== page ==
I’m in major infatuation mode with regional Indian cuisine right now. Chicken tikka masala? Don’t even think about it. It’s the Indian cuisine equivalent of Kraft mac-n-cheese.
And I’m finding there are ever more modest Indian restaurants spread across the whole of the metro area that cook the specific, traditional foods that Indian expats recognize, not some ubiquitous, creamy glop the owners think Middle America wants. I’ll write about a fairly disappointing meal at an Indian restaurant with lots of potential tomorrow, but today I’ll invite you inside some home cooking lessons I’m getting from a friend from Kerala, the southwestern-most state in India, formerly known as the Malabar Coast. I visited Kerala last year and I am most MOST obsessed with its unique foodways.
Kerala’s prominence on the spice route brought religious and social influences that eventually integrated themselves into the culture. (Pics of the feast after the jump.) Kerala-style beef curry is the prime example: It is eaten by the state’s Syrian Christian community (which today most closely aligns itself to Catholicism). Yes, if you’ve never heard of it before, these Indians eat cows, the same ones their Hindu neighbors regard as sacred. Religious considerations aside, beef curry is amazing, often akin to Indonesian beef rendang in its texture. The beef is first sauteed in coconut oil depth-charged with black mustard seeds, curry leaves, cinnamon, chile and other aromatics, and then simmered in coconut milk until the meat is tender. Then the heat goes up and the milk is boiled down until the sauce almost evaporates. Oh it makes me happy.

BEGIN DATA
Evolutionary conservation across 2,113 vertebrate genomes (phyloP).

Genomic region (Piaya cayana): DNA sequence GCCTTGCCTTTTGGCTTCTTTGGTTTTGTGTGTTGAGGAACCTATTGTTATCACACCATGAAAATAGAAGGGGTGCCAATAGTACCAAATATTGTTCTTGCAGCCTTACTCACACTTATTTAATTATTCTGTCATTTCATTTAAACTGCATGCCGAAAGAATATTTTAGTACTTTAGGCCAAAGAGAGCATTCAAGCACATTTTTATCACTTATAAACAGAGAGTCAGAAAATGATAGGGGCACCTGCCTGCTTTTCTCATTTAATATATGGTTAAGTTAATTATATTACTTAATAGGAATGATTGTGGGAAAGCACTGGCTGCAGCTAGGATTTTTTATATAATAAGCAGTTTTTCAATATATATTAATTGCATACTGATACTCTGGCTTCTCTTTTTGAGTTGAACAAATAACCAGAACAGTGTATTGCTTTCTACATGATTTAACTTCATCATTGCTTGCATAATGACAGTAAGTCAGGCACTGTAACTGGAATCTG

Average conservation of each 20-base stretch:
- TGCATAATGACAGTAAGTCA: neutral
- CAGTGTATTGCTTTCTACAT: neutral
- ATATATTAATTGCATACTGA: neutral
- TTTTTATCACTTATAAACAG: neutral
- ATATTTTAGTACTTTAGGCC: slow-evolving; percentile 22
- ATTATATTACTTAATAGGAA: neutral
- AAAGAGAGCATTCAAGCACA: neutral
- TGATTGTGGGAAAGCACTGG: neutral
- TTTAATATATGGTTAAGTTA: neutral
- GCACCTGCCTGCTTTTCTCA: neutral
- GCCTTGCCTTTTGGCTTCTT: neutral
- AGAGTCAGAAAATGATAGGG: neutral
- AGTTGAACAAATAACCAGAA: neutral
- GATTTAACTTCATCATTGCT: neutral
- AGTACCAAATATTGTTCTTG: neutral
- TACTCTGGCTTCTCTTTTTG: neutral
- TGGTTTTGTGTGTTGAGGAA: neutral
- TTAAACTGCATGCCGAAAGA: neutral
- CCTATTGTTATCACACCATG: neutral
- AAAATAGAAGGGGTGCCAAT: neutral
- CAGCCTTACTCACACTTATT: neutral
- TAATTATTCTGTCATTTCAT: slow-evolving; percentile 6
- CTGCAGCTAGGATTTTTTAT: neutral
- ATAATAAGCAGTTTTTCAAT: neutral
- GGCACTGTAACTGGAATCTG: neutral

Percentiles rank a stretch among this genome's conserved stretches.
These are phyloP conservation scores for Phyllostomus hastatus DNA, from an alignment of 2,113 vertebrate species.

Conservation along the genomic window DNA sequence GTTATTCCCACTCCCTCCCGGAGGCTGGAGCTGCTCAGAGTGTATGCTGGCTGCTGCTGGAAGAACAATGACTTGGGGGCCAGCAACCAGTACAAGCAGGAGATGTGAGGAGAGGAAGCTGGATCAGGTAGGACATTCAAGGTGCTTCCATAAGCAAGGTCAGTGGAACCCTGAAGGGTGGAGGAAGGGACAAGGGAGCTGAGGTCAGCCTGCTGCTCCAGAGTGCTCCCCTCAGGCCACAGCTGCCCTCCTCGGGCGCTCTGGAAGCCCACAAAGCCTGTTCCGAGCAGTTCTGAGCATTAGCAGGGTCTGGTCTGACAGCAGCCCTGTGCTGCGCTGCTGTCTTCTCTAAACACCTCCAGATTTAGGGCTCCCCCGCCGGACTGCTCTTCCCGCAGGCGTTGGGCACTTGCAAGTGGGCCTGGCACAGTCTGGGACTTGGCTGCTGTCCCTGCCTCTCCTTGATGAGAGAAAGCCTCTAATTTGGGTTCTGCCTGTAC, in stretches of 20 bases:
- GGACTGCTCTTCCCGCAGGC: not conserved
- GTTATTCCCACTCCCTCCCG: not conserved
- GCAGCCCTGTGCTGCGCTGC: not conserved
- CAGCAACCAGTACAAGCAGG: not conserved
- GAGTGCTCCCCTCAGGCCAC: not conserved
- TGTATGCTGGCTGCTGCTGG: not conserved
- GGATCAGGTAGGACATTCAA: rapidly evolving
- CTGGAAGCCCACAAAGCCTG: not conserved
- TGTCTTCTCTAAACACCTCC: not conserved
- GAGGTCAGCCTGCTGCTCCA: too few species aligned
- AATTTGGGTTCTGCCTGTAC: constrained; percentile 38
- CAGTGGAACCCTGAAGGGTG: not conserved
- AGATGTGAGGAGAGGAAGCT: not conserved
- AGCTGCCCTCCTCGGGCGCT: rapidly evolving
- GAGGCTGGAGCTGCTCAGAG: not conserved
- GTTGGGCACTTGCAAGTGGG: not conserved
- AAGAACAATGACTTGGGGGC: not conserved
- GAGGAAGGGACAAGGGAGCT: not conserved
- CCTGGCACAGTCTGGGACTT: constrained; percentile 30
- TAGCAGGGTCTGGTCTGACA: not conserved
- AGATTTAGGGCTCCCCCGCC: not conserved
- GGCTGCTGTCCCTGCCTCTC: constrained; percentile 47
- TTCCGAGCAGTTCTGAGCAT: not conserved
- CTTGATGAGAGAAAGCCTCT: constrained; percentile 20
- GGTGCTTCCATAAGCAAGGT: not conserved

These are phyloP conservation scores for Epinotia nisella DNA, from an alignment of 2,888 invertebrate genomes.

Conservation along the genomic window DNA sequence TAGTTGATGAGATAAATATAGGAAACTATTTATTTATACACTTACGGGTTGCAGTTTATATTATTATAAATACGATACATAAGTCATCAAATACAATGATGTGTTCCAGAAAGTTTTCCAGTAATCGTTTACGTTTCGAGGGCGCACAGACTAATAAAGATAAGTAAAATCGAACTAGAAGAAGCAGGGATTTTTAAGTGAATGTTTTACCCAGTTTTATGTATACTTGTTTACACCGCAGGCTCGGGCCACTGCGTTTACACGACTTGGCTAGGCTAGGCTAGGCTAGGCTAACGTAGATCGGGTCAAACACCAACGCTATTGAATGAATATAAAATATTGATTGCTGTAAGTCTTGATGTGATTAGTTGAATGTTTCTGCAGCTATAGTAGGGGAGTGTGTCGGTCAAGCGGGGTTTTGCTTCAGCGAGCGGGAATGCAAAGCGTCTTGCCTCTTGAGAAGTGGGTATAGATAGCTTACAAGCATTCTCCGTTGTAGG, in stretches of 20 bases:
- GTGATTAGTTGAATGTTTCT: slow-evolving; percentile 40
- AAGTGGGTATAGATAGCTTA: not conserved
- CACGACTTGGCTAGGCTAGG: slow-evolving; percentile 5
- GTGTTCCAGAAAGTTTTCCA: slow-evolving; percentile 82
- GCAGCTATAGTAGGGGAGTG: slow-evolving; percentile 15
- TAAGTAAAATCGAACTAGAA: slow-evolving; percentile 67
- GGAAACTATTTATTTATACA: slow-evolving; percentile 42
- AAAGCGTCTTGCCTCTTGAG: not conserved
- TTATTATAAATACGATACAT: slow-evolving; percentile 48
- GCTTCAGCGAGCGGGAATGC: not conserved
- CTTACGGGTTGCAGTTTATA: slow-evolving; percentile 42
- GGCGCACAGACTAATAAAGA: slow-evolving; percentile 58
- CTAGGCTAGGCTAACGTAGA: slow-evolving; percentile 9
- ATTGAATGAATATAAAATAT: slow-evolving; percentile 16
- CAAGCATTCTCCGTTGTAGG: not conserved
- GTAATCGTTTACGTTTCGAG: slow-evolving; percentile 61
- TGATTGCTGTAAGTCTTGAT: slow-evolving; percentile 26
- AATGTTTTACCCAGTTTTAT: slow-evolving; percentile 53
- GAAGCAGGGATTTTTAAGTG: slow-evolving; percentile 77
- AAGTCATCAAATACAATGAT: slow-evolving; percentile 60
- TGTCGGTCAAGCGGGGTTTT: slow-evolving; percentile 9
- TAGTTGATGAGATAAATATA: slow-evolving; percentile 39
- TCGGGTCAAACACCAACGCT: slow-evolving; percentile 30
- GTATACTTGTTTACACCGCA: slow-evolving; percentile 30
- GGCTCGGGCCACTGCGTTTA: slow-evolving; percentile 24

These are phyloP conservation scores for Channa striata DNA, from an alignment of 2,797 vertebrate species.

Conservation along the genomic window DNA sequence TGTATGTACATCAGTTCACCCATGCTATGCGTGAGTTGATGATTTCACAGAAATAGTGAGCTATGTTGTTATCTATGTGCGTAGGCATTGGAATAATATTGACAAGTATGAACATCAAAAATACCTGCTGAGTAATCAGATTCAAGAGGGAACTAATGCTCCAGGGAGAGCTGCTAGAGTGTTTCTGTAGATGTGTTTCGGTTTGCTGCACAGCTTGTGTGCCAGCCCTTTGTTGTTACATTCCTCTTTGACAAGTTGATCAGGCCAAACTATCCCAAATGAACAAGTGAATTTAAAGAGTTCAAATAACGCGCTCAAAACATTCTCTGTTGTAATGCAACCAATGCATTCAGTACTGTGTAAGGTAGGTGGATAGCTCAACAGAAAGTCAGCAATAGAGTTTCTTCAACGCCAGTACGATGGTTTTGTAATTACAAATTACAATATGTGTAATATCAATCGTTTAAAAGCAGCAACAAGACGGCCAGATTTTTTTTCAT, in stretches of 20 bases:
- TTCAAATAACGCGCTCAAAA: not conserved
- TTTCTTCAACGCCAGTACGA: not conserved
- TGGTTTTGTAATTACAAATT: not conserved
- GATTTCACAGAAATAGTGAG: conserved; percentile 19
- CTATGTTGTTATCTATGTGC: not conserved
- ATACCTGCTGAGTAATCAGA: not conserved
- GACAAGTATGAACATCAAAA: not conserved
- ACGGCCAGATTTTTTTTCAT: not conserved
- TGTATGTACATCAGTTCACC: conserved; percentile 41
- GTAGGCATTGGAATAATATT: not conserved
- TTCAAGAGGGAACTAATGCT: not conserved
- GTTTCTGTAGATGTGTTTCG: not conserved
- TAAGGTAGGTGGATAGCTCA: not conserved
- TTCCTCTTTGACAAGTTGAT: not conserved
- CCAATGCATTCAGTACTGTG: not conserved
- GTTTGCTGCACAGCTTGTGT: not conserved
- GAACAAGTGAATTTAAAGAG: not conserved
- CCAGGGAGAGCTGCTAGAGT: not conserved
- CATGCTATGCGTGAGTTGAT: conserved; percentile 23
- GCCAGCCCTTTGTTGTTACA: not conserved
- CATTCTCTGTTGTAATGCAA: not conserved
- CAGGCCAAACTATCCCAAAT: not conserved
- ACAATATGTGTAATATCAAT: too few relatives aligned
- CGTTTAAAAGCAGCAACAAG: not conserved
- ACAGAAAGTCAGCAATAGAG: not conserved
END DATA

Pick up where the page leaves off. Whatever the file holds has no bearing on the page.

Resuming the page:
This is from a meal made this past Monday night, using beef from Georgia’s White Oak Pastures/Harris Family Farms purchased at Whole Foods. My Keralite friends marveled at how the grass-fed beef tasted like the meat they remember from Kerala. Simmer, simmer …
This is a dish called thoran, a vegetable stir-fry seasoned with the luminaries of Kerala cooking—curry leaves, black mustard seeds and lots of coconut. You can make thoran with all kinds of vegetables (and even seafood like squid). We made it with beauteous purple cabbage (getting a sprinkle of tumeric in the pic below).
One of the glories of Kerala food is a rice indigenous to India’s southwestern area called chamba. It is stubby, with a rose hue and a deep red, squiggly germ that remains on each grain. Indian rice shortages have made it hard to find chamba in the U.S. (a visiting relative recently replenished my friends’ chama supply).
The finished beef curry, with its dry-ish appearance.
Coconut-flecked cabbage thoran, ready for scarfing.
I’ve wholeheartedly adopted the way Keralans eat: with their right hand, no utensils except for serving. My teaching friend also whipped us up a “buttermilk curry,” which is essentially seasoned yogurt—a traditional accompaniment. There’s my pale white hand, going in for the kill.
If only the whole of Atlanta could sample this cuisine in a restaurant.